I believe the public needs to hear the Port of S.F.’s plan to replace lost investment at Piers 30–32. The city is already trying to figure out a way to retrofit a small portion of these piers so at least a few America’s Cup boats can berth there, but it’s not enough. San Franciscans I’ve spoken with who have closely followed these negotiations want to know what the long-term vision is for developing our historic waterfront, ensuring greater public access, and protecting the public trust. The bottom line is that we need to think about how we approach this or else we are going to be staring at chain link fences and rotting piers for generations to come. In this challenging environment, we want a vision that is both realistic and sustainable over the long term.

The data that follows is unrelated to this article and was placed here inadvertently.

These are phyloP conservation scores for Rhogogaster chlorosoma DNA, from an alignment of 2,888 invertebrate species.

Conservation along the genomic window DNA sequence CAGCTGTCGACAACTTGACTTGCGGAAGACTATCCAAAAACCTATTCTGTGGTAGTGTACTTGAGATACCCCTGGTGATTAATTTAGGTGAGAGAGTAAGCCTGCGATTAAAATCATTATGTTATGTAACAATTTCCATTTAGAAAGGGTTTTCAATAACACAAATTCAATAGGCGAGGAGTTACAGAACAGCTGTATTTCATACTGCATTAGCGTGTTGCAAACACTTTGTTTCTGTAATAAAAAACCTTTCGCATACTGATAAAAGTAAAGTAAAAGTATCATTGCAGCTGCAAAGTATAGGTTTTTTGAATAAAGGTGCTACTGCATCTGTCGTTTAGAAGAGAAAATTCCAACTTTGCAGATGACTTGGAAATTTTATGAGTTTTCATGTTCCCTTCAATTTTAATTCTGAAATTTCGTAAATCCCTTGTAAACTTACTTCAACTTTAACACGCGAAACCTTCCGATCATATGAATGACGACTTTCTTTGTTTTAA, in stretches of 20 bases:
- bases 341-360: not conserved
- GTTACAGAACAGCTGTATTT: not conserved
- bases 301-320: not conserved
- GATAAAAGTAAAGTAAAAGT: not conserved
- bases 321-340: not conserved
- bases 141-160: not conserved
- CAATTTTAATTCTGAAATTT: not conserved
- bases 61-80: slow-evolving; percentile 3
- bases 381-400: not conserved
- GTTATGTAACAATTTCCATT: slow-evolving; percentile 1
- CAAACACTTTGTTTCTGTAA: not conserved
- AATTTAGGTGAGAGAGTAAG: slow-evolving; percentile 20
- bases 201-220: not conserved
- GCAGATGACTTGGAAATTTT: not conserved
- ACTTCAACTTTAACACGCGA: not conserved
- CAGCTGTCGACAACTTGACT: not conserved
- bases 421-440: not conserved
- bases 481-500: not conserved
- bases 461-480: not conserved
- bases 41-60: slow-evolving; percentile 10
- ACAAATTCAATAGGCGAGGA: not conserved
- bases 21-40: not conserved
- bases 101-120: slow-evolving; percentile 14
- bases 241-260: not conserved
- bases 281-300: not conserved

The Show Must Go On
What happened around Piers 30–32 is just a road bump and, in my mind, a missed opportunity for San Francisco’s waterfront. We can work on the long-term planning issues. The America’s Cup itself is still going to be an incredible event for San Francisco, for District 2, and will highlight our city to the world. My office continues to be focused on how the races are going to affect District 2, both in terms of our local economy as well as the daily lives of our residents, and I look forward to updating everyone again in the near future. Please feel free to reach out to my office if you have any questions, concerns or suggestions.